Carey said the film traces these railroad lines — all of which have a similar trajectory — from their emergence after the Civil War, through prosperity in the Gilded Age to eventual mergers and bankruptcy in the 20th century.

“[The railroads] have an interconnected history and mostly developed at the same time,” Carey said.

Carey spent over two years uncovering lost history — collecting vintage photos, footage, postcards and newspaper clippings — for the film.

He said he found the antiquated material for the film from libraries and the internet, including the Library of Congress.

Carey said he was also fortunate enough to find cooperative local collectors who held pieces of railroad history that they were willing to share for the movie.


While history and classic railroad images comprise the majority of the film, the last 15 minutes cover the controversy surrounding the future of the former Ulster & Delaware tracks in Ulster County.

The tracks stretch 38 miles from Kingston to Highmount and are being leased to the Catskill Mountain Railroad (CMRR), a tourist operation since 1983, by Ulster County, which own the tracks.

Currently, the CMRR only operates its tourist trains on two 2.5 mile segments of the original railroad tracks — one between Kingston and Ulster, and another between Phoenicia and Boiceville.

Due to damaged tracks, the railroad does not run trains between the two sites, although it has long been a goal of the CMRR to refurbish the tracks and connect the two portions.

However in December, the New York City Department of Environmental Protection (DEP) gave Ulster County $2.5 million to help fund an 11.54-mile pedestrian trail in place of the rail trail along the Ashokan Reservoir.

The CMRR’s lease is up in May of 2016, but Ulster County has threatened to terminate it. The case is expected to be heard in court in October, according to the Daily Freeman.

The last section of Rails to the Catskills documents the ongoing conflict between Ulster County and the CMRR over the future of the unused rails.

Rails to the Catskills will premiere on Sunday, June 1 and June 8 at 4 p.m. at the Mountain Cinema, Doctorow Center for the Arts, Theatre 2, 7959 Main St, Hunter. Tickets are $15 and profits will go toward the Mountain Top Historical Society.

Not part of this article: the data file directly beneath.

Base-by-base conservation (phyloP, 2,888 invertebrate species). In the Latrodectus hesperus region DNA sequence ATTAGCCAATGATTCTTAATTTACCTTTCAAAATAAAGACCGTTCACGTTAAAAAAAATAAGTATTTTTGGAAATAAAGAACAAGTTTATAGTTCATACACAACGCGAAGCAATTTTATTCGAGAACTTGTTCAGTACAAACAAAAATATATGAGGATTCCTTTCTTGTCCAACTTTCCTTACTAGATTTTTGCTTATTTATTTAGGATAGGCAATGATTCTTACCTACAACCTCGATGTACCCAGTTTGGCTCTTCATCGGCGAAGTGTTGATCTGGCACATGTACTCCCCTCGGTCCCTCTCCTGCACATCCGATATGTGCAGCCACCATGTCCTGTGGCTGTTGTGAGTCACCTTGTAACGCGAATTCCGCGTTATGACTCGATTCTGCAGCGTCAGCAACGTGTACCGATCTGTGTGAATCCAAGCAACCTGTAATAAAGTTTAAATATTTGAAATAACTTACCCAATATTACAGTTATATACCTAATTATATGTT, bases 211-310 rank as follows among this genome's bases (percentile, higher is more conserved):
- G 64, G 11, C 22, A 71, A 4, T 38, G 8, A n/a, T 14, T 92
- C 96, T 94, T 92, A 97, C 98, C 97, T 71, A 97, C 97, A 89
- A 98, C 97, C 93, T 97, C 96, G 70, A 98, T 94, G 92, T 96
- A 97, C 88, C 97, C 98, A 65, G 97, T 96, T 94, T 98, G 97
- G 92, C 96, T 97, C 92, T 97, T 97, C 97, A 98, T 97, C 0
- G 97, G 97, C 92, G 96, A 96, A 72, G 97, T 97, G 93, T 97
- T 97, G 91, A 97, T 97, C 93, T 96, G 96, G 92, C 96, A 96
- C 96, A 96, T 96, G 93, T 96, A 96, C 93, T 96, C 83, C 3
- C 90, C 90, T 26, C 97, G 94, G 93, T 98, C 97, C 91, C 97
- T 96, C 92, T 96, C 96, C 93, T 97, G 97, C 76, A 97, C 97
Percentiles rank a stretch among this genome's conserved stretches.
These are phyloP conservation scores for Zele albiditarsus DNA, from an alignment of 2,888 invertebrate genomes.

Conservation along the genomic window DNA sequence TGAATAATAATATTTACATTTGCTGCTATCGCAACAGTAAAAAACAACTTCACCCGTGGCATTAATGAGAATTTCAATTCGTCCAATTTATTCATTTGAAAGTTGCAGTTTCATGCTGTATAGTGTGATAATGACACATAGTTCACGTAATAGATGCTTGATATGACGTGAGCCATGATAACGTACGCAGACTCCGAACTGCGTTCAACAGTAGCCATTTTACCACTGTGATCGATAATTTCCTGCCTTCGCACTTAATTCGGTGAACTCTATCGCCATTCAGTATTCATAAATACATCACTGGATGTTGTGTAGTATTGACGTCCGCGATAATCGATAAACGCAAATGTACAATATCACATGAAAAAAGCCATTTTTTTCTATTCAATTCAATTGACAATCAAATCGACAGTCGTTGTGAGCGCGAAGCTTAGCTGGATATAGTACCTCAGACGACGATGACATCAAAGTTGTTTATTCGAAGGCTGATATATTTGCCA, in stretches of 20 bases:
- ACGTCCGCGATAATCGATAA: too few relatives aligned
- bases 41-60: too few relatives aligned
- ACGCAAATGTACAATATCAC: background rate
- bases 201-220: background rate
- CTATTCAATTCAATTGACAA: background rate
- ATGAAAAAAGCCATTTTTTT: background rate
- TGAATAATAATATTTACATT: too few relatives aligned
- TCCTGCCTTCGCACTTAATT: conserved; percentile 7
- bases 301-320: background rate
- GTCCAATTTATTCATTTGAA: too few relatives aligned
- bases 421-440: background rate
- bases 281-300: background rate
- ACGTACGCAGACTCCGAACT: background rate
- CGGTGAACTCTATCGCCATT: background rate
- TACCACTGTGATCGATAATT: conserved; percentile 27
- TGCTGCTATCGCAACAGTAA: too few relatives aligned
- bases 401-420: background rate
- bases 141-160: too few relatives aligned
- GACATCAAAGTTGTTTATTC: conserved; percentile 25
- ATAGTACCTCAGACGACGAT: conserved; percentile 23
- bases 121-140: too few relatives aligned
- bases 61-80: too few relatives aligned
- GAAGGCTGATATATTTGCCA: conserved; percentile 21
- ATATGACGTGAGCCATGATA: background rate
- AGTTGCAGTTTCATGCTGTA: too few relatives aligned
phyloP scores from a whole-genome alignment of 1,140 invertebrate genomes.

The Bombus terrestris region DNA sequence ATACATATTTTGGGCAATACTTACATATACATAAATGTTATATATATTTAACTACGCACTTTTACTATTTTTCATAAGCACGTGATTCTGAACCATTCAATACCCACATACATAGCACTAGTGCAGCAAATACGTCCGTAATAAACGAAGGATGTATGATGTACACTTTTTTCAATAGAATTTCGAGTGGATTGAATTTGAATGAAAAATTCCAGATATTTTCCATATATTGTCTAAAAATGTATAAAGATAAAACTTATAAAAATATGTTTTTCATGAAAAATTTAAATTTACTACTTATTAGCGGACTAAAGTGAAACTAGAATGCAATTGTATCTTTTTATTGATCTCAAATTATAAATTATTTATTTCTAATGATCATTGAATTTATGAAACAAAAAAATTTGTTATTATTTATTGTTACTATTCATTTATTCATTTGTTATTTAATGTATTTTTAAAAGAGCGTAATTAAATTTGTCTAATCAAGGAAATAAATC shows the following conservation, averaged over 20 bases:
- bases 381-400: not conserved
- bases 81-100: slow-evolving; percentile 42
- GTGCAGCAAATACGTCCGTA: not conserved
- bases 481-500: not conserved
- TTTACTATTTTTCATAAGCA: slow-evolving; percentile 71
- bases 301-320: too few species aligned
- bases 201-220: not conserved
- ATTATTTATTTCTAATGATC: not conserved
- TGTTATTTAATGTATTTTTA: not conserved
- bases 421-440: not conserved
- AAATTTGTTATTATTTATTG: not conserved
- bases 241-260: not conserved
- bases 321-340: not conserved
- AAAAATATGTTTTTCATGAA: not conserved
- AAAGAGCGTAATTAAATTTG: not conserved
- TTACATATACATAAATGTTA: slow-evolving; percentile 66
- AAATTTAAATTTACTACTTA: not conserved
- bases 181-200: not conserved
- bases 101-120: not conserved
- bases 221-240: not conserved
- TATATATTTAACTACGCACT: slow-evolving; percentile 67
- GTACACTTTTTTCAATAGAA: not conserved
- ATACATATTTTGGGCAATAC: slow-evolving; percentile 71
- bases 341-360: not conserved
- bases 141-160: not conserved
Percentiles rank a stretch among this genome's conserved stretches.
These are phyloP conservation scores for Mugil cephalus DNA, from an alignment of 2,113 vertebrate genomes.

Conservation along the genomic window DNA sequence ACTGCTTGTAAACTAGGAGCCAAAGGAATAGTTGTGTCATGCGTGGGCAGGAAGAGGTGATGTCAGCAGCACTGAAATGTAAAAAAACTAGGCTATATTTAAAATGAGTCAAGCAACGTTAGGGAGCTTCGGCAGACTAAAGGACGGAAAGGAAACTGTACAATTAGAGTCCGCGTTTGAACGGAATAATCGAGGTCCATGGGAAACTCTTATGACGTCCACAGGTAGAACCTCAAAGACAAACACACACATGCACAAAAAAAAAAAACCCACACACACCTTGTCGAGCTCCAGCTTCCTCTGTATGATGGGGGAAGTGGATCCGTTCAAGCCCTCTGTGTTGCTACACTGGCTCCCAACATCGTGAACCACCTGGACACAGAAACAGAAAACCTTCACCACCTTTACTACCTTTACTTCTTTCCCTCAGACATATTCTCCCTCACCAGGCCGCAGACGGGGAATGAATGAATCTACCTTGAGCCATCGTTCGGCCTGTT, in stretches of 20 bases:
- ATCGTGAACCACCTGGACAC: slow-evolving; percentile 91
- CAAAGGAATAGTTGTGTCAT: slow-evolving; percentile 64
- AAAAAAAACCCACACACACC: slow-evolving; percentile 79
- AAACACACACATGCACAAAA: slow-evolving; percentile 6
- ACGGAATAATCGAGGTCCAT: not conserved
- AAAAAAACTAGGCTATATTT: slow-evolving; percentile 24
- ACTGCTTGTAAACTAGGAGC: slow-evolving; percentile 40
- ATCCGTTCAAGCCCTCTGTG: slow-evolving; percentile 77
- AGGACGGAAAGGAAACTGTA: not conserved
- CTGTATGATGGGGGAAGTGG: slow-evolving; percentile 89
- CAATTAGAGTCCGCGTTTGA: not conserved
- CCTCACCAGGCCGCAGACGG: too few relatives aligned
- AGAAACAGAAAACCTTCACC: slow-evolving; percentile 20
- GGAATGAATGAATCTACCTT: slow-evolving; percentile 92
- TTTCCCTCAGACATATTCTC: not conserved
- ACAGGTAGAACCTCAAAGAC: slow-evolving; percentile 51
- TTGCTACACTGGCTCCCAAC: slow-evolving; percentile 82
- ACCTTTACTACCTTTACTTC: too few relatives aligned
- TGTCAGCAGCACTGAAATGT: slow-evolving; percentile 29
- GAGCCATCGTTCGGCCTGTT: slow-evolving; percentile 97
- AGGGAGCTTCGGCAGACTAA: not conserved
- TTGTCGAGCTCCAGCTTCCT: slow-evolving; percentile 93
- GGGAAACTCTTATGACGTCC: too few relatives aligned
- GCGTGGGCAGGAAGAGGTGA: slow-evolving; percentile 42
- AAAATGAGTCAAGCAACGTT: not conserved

Tobe Carey is a Watershed Post advertiser.

Correction: In a previous version of this article, it was written that the film covers the controversey surrounding the future of the Delaware & Ulster railroad, instead of the former Ulster & Delaware tracks.

Below: Volunteers working on the Catskill Mountain Railroad, west of the C9 bridge over the Esopus Creek in Kingston. Photo courtesy of Tobe Carey.

Rails to the Catskills, working on the tracks

Documentary captures romance of the locomotive

By Jim Planck, The Daily Mail/Columbia-Greene Media | Posted: Wednesday, June 4, 2014

Rails tot he Catskills

Above: The Otis Elevated Railway will be one of the lines discussed in Sunday’s showing of “Rails to the Catskills.” Photo contributed.

CATSKILL — Who doesn’t love the sound of a nighttime train whistle, distantly drifting across the dark air, as a locomotive passes through to parts unknown?

Trains have always carried a certain amount of romance with them, and to experience the significant local history of that romance, area filmmaker Tobe Carey has produced “Rails to the Catskills,” an hour-and-35-minute-long documentary that brings the heritage of the region’s trains to full life.

Carey is no stranger to local history filmmaking, having already produced several other acknowledged works of import to the area, including “The Catskill Mountain House and the World Around,” and “Deep Water: Building the Catskill Water System.”

Carey’s newest work presents all aspects of railroading in the region, from the Southern Catskills and its dairy trains to the Northern Catskills and its tourist-based Otis Elevated Railway, and includes interviews, photographs, and videos showcasing all.

Among the systems represented are the Catskill & Canajoharie, the Ulster & Delaware, the New York Ontario & Western -- the O&W -- and the Catskill Mountain Railroad, plus more.

Before the railroads, however, canals were the first superhighways of the time, so the film also touches upon the Delaware & Hudson Canal, which, along with other goods, brought coal from Pennsylvania to Kingston.